OSA | Visions after the Fall: Program
Visions after the Fall: Museums, Archives and Cinema in Reshaping Popular Perceptions of the Socialist Past
Nevena Dakovic: Out from the Past, Yugoslavia in fiction and non-fiction cinema
The aim of this paper is twofold. First, it is to explore the articulation, shaping/reshaping of the past in recent (ex)YU cinema. Second, it is to describe the work of documentaries inserted and incorporated into fictional texts (mainly but not exclusively) in terms of historiographic metafiction. Thus, two main modes and forms of the structuring of the past are linked with documentary (faction) and fiction films. The first refers to a number of "archive" documentaries about recent wars and turbulent historical events (such as The Last Revolution in Europe: October 5th and Vukovar final cut (2006, d. Janko Baljak), which uses material already seen in the French-American production Harrisons' Flowers (2000, d. Elie Chouraqui).
The other mode involves a number of feature fiction films, from Tito and I (1982, d. G. Markovic), to Underground (1995, d. E. Kusturica), Professional (2003, d. D. Kovacevic) or TV series like The Unpicked Strawberries (1975, d. S. Karanovic) The very roots of the fiction-faction combination lie in the work of Dusan Makavejev (from Innocence Unprotected 1968 to Gorilla Bathes at Noon 1993) where the layer of faction adds the surplus of meaning and interpretative options to cleverly created fiction. The seamless combination interacts in such a way that past faction and contemporary fiction become mutually explanatory and anticipatory. Tito and I uses documentary footage of Filmske Novosti, reedited so as to provide a carnivalesque, Bakhtian perspective to Tito's time, and to Yugoslav socialism. Underground (very much in the Forrest Gump manner) broadens the claim recognizing the history of former Yugoslavia as the history of tyrannical regimes. The documentary shots of the German 1941 invasion of Yugoslavia (the welcome extended to the Germans in Maribor) and later of Tito's funeral are accompanied by the Nazi popular song Lili Marlene. Marathon Family begins with documentaries of the assassination of King Alexander in Marseille and his funeral, which introduce the motif of death (from state, national, historical to death as business) on many levels and in many forms. Finally Professional cleverly replaces the past from the original theater text with the past of October 2000 through a compilation of documentary shots. The presence of Branislav Lecic in fiction and faction is a useful intertextual element that gives extra cohesion and more actual political resonance to the film as a whole.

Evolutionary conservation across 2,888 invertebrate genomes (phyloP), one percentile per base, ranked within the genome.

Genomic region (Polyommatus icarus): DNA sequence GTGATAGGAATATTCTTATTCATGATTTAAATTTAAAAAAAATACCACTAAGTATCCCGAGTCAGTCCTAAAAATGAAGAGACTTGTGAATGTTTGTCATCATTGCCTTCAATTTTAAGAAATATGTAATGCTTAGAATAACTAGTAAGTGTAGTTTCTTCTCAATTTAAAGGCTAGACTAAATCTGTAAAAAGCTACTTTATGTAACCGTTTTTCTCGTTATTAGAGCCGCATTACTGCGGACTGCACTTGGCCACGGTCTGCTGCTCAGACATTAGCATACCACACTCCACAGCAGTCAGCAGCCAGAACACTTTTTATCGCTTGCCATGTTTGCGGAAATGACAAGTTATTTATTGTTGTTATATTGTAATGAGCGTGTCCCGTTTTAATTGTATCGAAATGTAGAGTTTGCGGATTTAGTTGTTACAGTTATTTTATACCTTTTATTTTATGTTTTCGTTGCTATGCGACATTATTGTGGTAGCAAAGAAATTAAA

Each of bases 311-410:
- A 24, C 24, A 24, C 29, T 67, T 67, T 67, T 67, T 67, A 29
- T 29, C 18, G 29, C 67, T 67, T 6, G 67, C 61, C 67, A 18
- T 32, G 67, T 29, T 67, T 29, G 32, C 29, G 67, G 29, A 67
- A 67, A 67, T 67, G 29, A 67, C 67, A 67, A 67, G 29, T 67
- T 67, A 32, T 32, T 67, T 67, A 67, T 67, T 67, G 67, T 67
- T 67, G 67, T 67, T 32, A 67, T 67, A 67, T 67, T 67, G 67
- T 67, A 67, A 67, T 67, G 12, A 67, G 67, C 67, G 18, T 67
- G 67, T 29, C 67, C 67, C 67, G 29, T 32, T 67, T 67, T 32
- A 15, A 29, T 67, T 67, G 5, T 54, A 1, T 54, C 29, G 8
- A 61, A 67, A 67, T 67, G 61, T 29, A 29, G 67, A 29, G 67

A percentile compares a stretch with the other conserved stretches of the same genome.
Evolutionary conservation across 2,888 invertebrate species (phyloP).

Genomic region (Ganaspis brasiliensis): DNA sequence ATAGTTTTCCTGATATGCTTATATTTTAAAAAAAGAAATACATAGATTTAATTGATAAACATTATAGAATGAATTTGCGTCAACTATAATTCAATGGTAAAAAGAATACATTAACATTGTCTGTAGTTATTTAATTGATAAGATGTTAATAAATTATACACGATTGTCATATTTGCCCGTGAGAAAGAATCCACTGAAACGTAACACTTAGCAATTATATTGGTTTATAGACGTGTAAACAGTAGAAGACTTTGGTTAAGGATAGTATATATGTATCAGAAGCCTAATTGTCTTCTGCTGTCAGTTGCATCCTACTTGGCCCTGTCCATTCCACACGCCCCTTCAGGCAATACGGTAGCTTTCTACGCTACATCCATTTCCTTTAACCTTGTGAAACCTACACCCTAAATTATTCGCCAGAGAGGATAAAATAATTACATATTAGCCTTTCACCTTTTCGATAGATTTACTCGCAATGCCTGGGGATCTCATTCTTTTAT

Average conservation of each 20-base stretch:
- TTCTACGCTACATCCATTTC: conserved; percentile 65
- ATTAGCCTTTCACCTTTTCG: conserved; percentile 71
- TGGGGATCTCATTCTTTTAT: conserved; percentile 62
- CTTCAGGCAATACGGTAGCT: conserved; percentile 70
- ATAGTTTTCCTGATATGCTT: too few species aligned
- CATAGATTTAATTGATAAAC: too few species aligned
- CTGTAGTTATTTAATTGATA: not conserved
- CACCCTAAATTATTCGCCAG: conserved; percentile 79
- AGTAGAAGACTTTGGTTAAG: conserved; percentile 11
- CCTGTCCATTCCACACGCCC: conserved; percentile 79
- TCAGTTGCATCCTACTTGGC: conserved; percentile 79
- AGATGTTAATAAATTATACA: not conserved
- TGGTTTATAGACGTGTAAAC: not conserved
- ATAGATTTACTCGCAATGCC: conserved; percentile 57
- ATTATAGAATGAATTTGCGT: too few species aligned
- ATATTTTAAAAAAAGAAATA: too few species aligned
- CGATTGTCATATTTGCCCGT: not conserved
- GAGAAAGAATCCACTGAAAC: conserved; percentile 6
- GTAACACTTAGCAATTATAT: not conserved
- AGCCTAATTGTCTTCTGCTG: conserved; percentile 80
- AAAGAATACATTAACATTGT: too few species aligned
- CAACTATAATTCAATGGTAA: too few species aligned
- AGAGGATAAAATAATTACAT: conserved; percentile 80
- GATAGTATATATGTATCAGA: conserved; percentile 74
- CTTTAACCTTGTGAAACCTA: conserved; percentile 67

The common principle in the usage of documentaries (faction) serves the thesis that recent YU cinema shapes and explores its own and the general past through the genre of historiographic metafiction (Linda Hutcheon 1996). Hutcheon's term refers to work which self consciously problematizes the making of fiction and history, which poses questions about whose ‘truth' prevails, and which explores ways in which we can distinguish the past from the present. Such texts are equally involved in both representing history and researching the history of representation - in both cases due to the various employments and inscriptions of the docu material.
Nevena Dakovic, PhD is professor of Film Theory/Film Studies at the Dept. of Theory and History at the University of Arts/Belgrade, SCG. She is the author of two books (Melodrama is Not a Genre, 1995, and Dictionary of Film Theoreticians, 2002); editor (of the multimedia publication The Representation of the Serbian Cultural and National Identity, 2004) and co editor of another two with prof. D. Derman and prof. K. Ross (Gender and Media 1997, Media(ted) Identities 2001). Her research is focused on the issues of identity (mainly national, multicultural) representations in cinema. She presented her work at number of conferences of similar thematic (e.g. Migrant and Diasporic Cinema in Contemporary Europe) at Yale, Thessalonica, LSE , Sazlburg etc.
Date: June 9, Friday
Time: 4.30-5 pm
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